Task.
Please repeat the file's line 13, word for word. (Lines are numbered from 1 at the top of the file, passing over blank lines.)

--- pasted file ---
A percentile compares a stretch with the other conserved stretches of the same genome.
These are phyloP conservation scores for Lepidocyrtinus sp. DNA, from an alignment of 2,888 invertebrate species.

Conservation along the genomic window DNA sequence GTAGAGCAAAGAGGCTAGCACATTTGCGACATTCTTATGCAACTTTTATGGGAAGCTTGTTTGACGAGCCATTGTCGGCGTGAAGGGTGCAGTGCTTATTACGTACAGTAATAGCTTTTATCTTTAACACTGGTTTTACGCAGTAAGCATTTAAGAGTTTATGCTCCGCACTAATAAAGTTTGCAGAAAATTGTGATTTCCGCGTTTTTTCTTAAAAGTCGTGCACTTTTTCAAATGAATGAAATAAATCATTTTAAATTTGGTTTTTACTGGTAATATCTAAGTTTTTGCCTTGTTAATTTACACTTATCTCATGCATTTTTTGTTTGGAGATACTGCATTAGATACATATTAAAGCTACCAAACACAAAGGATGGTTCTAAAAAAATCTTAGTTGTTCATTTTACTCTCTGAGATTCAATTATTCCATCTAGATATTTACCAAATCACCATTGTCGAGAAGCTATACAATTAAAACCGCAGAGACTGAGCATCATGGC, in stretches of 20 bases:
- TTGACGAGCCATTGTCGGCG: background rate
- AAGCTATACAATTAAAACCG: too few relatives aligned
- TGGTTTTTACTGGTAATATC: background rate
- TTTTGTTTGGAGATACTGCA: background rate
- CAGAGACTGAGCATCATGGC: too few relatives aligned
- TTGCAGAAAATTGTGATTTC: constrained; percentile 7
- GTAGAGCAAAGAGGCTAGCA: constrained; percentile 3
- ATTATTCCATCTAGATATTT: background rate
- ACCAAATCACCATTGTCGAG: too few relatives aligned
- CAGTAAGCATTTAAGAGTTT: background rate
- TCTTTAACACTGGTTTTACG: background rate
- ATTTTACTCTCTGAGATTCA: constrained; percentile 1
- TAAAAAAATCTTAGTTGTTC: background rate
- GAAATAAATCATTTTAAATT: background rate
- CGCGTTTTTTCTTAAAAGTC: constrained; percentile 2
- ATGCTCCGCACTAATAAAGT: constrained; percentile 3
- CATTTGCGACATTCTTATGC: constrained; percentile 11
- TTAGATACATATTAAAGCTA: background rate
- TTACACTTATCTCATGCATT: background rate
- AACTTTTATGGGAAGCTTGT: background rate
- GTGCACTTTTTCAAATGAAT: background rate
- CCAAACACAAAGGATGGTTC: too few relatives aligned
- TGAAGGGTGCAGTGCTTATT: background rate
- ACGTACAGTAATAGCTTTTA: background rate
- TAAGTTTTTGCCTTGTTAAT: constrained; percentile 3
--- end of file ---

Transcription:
- CAGTAAGCATTTAAGAGTTT: background rate